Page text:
White House: Military Action in Syria Would Worsen the Conflict

Obama's spokesman said while the military option is technically on the table, as of now the administration opposes it

The White House said on Tuesday it opposes military intervention in Syria because it would lead to greater chaos and escalate the humanitarian crisis in the country, but defended providing aid to the opposition.

White House spokesman Jay Carney told a press briefing that while military action is an option that remains on the table for Syria, such an intervention is not the right course of action at this point.

“We do not believe that militarization, further militarization of the situation in Syria at this point is the right course of action,” Carney said. “We believe that it would lead to greater chaos, greater carnage.”

In response to the massacre of over 100 people in the Houla area of central Syria, Gen. Martin E. Dempsey, the chairman of the Joint Chiefs of Staff, on Monday said the “horrific” and “atrocious” act could prompt a military intervention sometime in the future, but warned such a policy may cause more havoc.

The Obama administration is apprehensive about intervening militarily in Syria in part because support for such action is lacking in the United Nations Security Council. Both China and Russia have blocked Western intervention and action against the Assad regime would be remarkably antagonistic towards Russia, still a close ally of Assad.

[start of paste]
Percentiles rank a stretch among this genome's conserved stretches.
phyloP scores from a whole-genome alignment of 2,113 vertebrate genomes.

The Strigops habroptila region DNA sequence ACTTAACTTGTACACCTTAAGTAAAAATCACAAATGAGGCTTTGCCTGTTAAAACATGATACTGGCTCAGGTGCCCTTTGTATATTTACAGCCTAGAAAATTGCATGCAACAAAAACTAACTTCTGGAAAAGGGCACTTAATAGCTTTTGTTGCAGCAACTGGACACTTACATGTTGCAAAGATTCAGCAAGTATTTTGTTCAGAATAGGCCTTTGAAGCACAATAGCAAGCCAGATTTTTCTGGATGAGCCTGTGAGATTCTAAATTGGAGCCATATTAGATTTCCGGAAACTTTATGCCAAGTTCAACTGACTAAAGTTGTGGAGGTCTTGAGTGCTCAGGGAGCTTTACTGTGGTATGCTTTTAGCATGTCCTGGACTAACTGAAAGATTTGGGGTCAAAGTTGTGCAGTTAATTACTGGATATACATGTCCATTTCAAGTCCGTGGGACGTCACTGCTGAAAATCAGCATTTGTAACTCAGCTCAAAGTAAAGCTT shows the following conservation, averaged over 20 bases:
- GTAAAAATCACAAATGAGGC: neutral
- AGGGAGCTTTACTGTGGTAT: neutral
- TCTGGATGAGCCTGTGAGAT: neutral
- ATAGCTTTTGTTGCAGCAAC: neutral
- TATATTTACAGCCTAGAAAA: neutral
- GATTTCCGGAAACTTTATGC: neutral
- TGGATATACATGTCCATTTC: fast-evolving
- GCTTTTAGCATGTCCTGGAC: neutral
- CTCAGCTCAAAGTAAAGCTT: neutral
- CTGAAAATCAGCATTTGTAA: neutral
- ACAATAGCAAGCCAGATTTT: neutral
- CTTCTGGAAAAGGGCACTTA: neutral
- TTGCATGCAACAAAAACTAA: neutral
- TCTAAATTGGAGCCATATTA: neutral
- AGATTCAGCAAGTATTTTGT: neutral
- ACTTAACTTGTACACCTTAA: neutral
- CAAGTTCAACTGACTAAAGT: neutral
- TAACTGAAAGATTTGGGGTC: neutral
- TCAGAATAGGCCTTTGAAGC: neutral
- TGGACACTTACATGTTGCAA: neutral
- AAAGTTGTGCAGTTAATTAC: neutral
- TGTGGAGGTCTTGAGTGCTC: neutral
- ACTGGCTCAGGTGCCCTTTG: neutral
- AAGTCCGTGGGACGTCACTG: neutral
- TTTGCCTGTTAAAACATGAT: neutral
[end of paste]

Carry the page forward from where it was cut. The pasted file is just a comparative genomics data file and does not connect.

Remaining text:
But the logistics of war in Syria are also obviously hazardous in that it would create a power vacuum in the country likely to cause increased death and suffering, especially given how potent the sectarian divisions are in the country teetering on the brink of civil war. Following that, the Obama administration appears to have little appetite for yet another decade-long military occupation.

Half-measures like so-called safe zones are also not a compelling alternative. “Humanitarian corridors,” explained Marc Lynch of George Washington University in testimony before a House Foreign Affairs subcommittee, ”would be extremely difficult to protect, and could create a new refugee crisis if desperate civilians rush into designated safe zones or neighboring countries.”

Safe areas might also require airpower in some form, but Assad’s “anti-aircraft capabilities are located in or near urban areas, which means that significant civilian casualties could result from any attempt to eliminate them.” Lynch said. ”Creating and protecting a safe area in Syria would therefore require a significant and lengthy investment of troops and resources, and would not likely hasten Assad’s collapse.”

While the Obama administration rightly opposes military intervention, they have unfortunately already begun providing lethal and non-lethal aid to the Syrian opposition. This, despite the fact that the rebel fighters have committed serious atrocities themselves and that al-Qaeda elements are known to cooperate in the rebel fight against Assad.

This aid to the opposition is likely to spread the violence and increase the number of Syrian dead without increasing the likelihood of Assad’s departure. Also, as we saw in Libya, such policies tend to boost the power of fighting groups and marginalize those who favor peaceful political transition.

The foreign meddling in Syria in almost certainly prolonging the conflict. Support for the Assad regime from Russia and Iran and for the opposition from the U.S. and its allies in Europe and the Persian Gulf is emboldening both sides and preventing either from giving up and ceding to a political transition.

Author: John Glaser

John Glaser writes for Antiwar.com.